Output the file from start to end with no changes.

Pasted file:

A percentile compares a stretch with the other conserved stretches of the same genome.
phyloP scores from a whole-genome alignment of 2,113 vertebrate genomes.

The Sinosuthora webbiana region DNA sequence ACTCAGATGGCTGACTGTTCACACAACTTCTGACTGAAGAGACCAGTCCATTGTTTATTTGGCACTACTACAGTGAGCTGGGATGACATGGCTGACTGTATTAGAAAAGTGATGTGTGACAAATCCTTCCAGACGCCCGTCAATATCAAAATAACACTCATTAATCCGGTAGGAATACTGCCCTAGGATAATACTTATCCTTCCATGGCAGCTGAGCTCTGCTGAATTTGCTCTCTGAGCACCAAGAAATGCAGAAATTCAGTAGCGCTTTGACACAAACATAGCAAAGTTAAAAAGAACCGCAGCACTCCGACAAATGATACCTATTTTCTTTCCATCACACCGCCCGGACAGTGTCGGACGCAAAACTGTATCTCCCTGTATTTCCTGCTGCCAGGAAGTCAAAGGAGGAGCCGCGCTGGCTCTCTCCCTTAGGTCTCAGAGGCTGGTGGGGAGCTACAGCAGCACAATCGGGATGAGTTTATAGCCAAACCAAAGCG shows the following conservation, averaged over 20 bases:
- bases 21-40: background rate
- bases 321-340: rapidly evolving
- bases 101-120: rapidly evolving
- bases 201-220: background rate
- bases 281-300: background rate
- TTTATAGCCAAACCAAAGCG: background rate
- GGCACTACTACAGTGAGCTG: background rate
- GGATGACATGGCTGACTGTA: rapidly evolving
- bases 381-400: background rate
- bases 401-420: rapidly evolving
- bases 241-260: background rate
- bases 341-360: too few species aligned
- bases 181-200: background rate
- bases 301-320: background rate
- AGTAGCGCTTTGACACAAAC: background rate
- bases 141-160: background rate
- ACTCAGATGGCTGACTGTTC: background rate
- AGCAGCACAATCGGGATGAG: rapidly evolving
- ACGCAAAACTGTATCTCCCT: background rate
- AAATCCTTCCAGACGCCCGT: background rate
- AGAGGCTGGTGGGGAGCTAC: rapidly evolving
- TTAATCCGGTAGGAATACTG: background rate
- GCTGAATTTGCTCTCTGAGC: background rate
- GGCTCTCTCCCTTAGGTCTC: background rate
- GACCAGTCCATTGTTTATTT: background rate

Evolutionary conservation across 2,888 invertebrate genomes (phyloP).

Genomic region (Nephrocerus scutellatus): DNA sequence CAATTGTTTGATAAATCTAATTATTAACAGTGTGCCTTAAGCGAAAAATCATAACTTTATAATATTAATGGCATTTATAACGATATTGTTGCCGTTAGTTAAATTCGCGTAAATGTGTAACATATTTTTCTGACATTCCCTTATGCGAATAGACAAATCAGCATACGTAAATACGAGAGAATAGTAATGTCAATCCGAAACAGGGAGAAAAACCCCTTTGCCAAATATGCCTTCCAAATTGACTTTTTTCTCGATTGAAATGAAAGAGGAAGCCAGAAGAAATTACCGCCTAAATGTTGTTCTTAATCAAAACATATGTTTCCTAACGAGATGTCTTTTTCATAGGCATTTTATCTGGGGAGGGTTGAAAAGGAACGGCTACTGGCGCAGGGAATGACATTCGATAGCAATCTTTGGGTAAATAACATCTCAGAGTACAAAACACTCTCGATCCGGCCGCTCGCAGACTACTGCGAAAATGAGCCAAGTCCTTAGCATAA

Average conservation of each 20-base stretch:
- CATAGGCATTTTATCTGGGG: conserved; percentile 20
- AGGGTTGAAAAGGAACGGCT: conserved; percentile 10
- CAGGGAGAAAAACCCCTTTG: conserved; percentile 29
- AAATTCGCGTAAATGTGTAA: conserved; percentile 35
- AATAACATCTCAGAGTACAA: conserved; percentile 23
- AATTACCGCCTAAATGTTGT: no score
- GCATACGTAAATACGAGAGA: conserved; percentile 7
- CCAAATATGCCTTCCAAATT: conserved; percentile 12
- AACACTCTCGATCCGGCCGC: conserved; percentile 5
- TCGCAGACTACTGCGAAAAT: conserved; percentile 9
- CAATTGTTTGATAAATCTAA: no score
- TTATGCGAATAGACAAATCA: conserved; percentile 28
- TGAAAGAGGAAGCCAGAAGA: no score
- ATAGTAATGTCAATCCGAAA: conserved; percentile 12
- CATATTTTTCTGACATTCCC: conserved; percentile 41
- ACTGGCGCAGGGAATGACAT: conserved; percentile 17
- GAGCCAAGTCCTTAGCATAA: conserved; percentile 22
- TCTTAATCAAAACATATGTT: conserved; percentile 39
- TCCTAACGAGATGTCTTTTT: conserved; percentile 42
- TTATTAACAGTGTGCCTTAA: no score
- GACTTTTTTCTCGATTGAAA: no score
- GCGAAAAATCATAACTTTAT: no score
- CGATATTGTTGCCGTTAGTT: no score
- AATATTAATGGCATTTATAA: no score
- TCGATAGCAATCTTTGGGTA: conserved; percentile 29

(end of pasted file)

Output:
A percentile compares a stretch with the other conserved stretches of the same genome.
phyloP scores from a whole-genome alignment of 2,113 vertebrate genomes.

The Sinosuthora webbiana region DNA sequence ACTCAGATGGCTGACTGTTCACACAACTTCTGACTGAAGAGACCAGTCCATTGTTTATTTGGCACTACTACAGTGAGCTGGGATGACATGGCTGACTGTATTAGAAAAGTGATGTGTGACAAATCCTTCCAGACGCCCGTCAATATCAAAATAACACTCATTAATCCGGTAGGAATACTGCCCTAGGATAATACTTATCCTTCCATGGCAGCTGAGCTCTGCTGAATTTGCTCTCTGAGCACCAAGAAATGCAGAAATTCAGTAGCGCTTTGACACAAACATAGCAAAGTTAAAAAGAACCGCAGCACTCCGACAAATGATACCTATTTTCTTTCCATCACACCGCCCGGACAGTGTCGGACGCAAAACTGTATCTCCCTGTATTTCCTGCTGCCAGGAAGTCAAAGGAGGAGCCGCGCTGGCTCTCTCCCTTAGGTCTCAGAGGCTGGTGGGGAGCTACAGCAGCACAATCGGGATGAGTTTATAGCCAAACCAAAGCG shows the following conservation, averaged over 20 bases:
- bases 21-40: background rate
- bases 321-340: rapidly evolving
- bases 101-120: rapidly evolving
- bases 201-220: background rate
- bases 281-300: background rate
- TTTATAGCCAAACCAAAGCG: background rate
- GGCACTACTACAGTGAGCTG: background rate
- GGATGACATGGCTGACTGTA: rapidly evolving
- bases 381-400: background rate
- bases 401-420: rapidly evolving
- bases 241-260: background rate
- bases 341-360: too few species aligned
- bases 181-200: background rate
- bases 301-320: background rate
- AGTAGCGCTTTGACACAAAC: background rate
- bases 141-160: background rate
- ACTCAGATGGCTGACTGTTC: background rate
- AGCAGCACAATCGGGATGAG: rapidly evolving
- ACGCAAAACTGTATCTCCCT: background rate
- AAATCCTTCCAGACGCCCGT: background rate
- AGAGGCTGGTGGGGAGCTAC: rapidly evolving
- TTAATCCGGTAGGAATACTG: background rate
- GCTGAATTTGCTCTCTGAGC: background rate
- GGCTCTCTCCCTTAGGTCTC: background rate
- GACCAGTCCATTGTTTATTT: background rate

Evolutionary conservation across 2,888 invertebrate genomes (phyloP).

Genomic region (Nephrocerus scutellatus): DNA sequence CAATTGTTTGATAAATCTAATTATTAACAGTGTGCCTTAAGCGAAAAATCATAACTTTATAATATTAATGGCATTTATAACGATATTGTTGCCGTTAGTTAAATTCGCGTAAATGTGTAACATATTTTTCTGACATTCCCTTATGCGAATAGACAAATCAGCATACGTAAATACGAGAGAATAGTAATGTCAATCCGAAACAGGGAGAAAAACCCCTTTGCCAAATATGCCTTCCAAATTGACTTTTTTCTCGATTGAAATGAAAGAGGAAGCCAGAAGAAATTACCGCCTAAATGTTGTTCTTAATCAAAACATATGTTTCCTAACGAGATGTCTTTTTCATAGGCATTTTATCTGGGGAGGGTTGAAAAGGAACGGCTACTGGCGCAGGGAATGACATTCGATAGCAATCTTTGGGTAAATAACATCTCAGAGTACAAAACACTCTCGATCCGGCCGCTCGCAGACTACTGCGAAAATGAGCCAAGTCCTTAGCATAA

Average conservation of each 20-base stretch:
- CATAGGCATTTTATCTGGGG: conserved; percentile 20
- AGGGTTGAAAAGGAACGGCT: conserved; percentile 10
- CAGGGAGAAAAACCCCTTTG: conserved; percentile 29
- AAATTCGCGTAAATGTGTAA: conserved; percentile 35
- AATAACATCTCAGAGTACAA: conserved; percentile 23
- AATTACCGCCTAAATGTTGT: no score
- GCATACGTAAATACGAGAGA: conserved; percentile 7
- CCAAATATGCCTTCCAAATT: conserved; percentile 12
- AACACTCTCGATCCGGCCGC: conserved; percentile 5
- TCGCAGACTACTGCGAAAAT: conserved; percentile 9
- CAATTGTTTGATAAATCTAA: no score
- TTATGCGAATAGACAAATCA: conserved; percentile 28
- TGAAAGAGGAAGCCAGAAGA: no score
- ATAGTAATGTCAATCCGAAA: conserved; percentile 12
- CATATTTTTCTGACATTCCC: conserved; percentile 41
- ACTGGCGCAGGGAATGACAT: conserved; percentile 17
- GAGCCAAGTCCTTAGCATAA: conserved; percentile 22
- TCTTAATCAAAACATATGTT: conserved; percentile 39
- TCCTAACGAGATGTCTTTTT: conserved; percentile 42
- TTATTAACAGTGTGCCTTAA: no score
- GACTTTTTTCTCGATTGAAA: no score
- GCGAAAAATCATAACTTTAT: no score
- CGATATTGTTGCCGTTAGTT: no score
- AATATTAATGGCATTTATAA: no score
- TCGATAGCAATCTTTGGGTA: conserved; percentile 29